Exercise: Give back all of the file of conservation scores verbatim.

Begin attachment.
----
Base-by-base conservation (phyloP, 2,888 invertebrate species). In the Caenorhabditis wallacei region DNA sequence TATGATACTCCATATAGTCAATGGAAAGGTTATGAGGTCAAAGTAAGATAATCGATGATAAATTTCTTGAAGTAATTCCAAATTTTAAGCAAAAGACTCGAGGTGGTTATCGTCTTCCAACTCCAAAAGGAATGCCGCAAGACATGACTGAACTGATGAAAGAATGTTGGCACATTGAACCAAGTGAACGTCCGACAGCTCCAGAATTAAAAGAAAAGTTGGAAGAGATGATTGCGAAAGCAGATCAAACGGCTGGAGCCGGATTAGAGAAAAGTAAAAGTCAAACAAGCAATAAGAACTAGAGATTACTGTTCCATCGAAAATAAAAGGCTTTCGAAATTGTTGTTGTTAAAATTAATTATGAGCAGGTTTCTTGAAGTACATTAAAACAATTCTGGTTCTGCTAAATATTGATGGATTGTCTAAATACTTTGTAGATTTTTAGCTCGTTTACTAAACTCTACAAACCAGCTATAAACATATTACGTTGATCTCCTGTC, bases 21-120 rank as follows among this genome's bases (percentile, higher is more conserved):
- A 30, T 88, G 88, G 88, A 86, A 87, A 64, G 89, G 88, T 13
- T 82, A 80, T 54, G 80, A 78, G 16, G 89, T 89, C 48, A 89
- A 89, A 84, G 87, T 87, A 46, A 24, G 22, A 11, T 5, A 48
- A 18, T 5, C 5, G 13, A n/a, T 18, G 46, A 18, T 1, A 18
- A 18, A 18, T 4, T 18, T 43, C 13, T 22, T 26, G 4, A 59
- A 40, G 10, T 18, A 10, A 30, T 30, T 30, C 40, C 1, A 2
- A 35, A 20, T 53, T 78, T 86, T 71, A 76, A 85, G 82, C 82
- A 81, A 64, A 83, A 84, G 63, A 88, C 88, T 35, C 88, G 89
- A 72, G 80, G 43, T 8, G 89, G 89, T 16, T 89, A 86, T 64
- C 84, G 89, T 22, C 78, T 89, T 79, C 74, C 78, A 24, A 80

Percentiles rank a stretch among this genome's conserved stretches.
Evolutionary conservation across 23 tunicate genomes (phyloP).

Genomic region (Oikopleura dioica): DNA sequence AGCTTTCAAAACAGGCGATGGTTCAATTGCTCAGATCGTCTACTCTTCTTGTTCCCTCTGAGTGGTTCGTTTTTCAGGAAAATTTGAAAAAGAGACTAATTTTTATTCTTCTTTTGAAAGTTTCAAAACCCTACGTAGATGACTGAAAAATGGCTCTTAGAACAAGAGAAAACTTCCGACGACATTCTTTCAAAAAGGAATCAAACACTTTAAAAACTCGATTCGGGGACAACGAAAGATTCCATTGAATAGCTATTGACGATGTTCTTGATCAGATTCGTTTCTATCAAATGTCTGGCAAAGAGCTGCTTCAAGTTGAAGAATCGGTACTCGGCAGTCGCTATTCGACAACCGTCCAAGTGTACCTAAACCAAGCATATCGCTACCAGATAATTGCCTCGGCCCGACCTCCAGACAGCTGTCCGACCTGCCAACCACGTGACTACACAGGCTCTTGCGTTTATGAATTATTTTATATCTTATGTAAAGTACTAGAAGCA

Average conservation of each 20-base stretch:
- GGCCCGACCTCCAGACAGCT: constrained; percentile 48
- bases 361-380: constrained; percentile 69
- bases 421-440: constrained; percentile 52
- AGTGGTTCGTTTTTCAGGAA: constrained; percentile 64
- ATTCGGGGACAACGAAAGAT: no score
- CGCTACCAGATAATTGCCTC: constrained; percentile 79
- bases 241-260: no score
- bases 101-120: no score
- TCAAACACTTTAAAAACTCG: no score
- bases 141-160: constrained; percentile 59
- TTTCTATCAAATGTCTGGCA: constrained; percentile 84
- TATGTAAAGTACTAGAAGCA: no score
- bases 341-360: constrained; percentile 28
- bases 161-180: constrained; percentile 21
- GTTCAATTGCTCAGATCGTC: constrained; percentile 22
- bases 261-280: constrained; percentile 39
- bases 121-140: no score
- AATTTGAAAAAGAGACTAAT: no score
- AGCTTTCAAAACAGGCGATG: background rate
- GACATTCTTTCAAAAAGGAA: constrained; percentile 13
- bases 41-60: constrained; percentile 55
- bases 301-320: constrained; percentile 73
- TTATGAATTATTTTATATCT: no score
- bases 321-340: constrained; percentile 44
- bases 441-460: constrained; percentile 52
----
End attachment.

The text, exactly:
Base-by-base conservation (phyloP, 2,888 invertebrate species). In the Caenorhabditis wallacei region DNA sequence TATGATACTCCATATAGTCAATGGAAAGGTTATGAGGTCAAAGTAAGATAATCGATGATAAATTTCTTGAAGTAATTCCAAATTTTAAGCAAAAGACTCGAGGTGGTTATCGTCTTCCAACTCCAAAAGGAATGCCGCAAGACATGACTGAACTGATGAAAGAATGTTGGCACATTGAACCAAGTGAACGTCCGACAGCTCCAGAATTAAAAGAAAAGTTGGAAGAGATGATTGCGAAAGCAGATCAAACGGCTGGAGCCGGATTAGAGAAAAGTAAAAGTCAAACAAGCAATAAGAACTAGAGATTACTGTTCCATCGAAAATAAAAGGCTTTCGAAATTGTTGTTGTTAAAATTAATTATGAGCAGGTTTCTTGAAGTACATTAAAACAATTCTGGTTCTGCTAAATATTGATGGATTGTCTAAATACTTTGTAGATTTTTAGCTCGTTTACTAAACTCTACAAACCAGCTATAAACATATTACGTTGATCTCCTGTC, bases 21-120 rank as follows among this genome's bases (percentile, higher is more conserved):
- A 30, T 88, G 88, G 88, A 86, A 87, A 64, G 89, G 88, T 13
- T 82, A 80, T 54, G 80, A 78, G 16, G 89, T 89, C 48, A 89
- A 89, A 84, G 87, T 87, A 46, A 24, G 22, A 11, T 5, A 48
- A 18, T 5, C 5, G 13, A n/a, T 18, G 46, A 18, T 1, A 18
- A 18, A 18, T 4, T 18, T 43, C 13, T 22, T 26, G 4, A 59
- A 40, G 10, T 18, A 10, A 30, T 30, T 30, C 40, C 1, A 2
- A 35, A 20, T 53, T 78, T 86, T 71, A 76, A 85, G 82, C 82
- A 81, A 64, A 83, A 84, G 63, A 88, C 88, T 35, C 88, G 89
- A 72, G 80, G 43, T 8, G 89, G 89, T 16, T 89, A 86, T 64
- C 84, G 89, T 22, C 78, T 89, T 79, C 74, C 78, A 24, A 80

Percentiles rank a stretch among this genome's conserved stretches.
Evolutionary conservation across 23 tunicate genomes (phyloP).

Genomic region (Oikopleura dioica): DNA sequence AGCTTTCAAAACAGGCGATGGTTCAATTGCTCAGATCGTCTACTCTTCTTGTTCCCTCTGAGTGGTTCGTTTTTCAGGAAAATTTGAAAAAGAGACTAATTTTTATTCTTCTTTTGAAAGTTTCAAAACCCTACGTAGATGACTGAAAAATGGCTCTTAGAACAAGAGAAAACTTCCGACGACATTCTTTCAAAAAGGAATCAAACACTTTAAAAACTCGATTCGGGGACAACGAAAGATTCCATTGAATAGCTATTGACGATGTTCTTGATCAGATTCGTTTCTATCAAATGTCTGGCAAAGAGCTGCTTCAAGTTGAAGAATCGGTACTCGGCAGTCGCTATTCGACAACCGTCCAAGTGTACCTAAACCAAGCATATCGCTACCAGATAATTGCCTCGGCCCGACCTCCAGACAGCTGTCCGACCTGCCAACCACGTGACTACACAGGCTCTTGCGTTTATGAATTATTTTATATCTTATGTAAAGTACTAGAAGCA

Average conservation of each 20-base stretch:
- GGCCCGACCTCCAGACAGCT: constrained; percentile 48
- bases 361-380: constrained; percentile 69
- bases 421-440: constrained; percentile 52
- AGTGGTTCGTTTTTCAGGAA: constrained; percentile 64
- ATTCGGGGACAACGAAAGAT: no score
- CGCTACCAGATAATTGCCTC: constrained; percentile 79
- bases 241-260: no score
- bases 101-120: no score
- TCAAACACTTTAAAAACTCG: no score
- bases 141-160: constrained; percentile 59
- TTTCTATCAAATGTCTGGCA: constrained; percentile 84
- TATGTAAAGTACTAGAAGCA: no score
- bases 341-360: constrained; percentile 28
- bases 161-180: constrained; percentile 21
- GTTCAATTGCTCAGATCGTC: constrained; percentile 22
- bases 261-280: constrained; percentile 39
- bases 121-140: no score
- AATTTGAAAAAGAGACTAAT: no score
- AGCTTTCAAAACAGGCGATG: background rate
- GACATTCTTTCAAAAAGGAA: constrained; percentile 13
- bases 41-60: constrained; percentile 55
- bases 301-320: constrained; percentile 73
- TTATGAATTATTTTATATCT: no score
- bases 321-340: constrained; percentile 44
- bases 441-460: constrained; percentile 52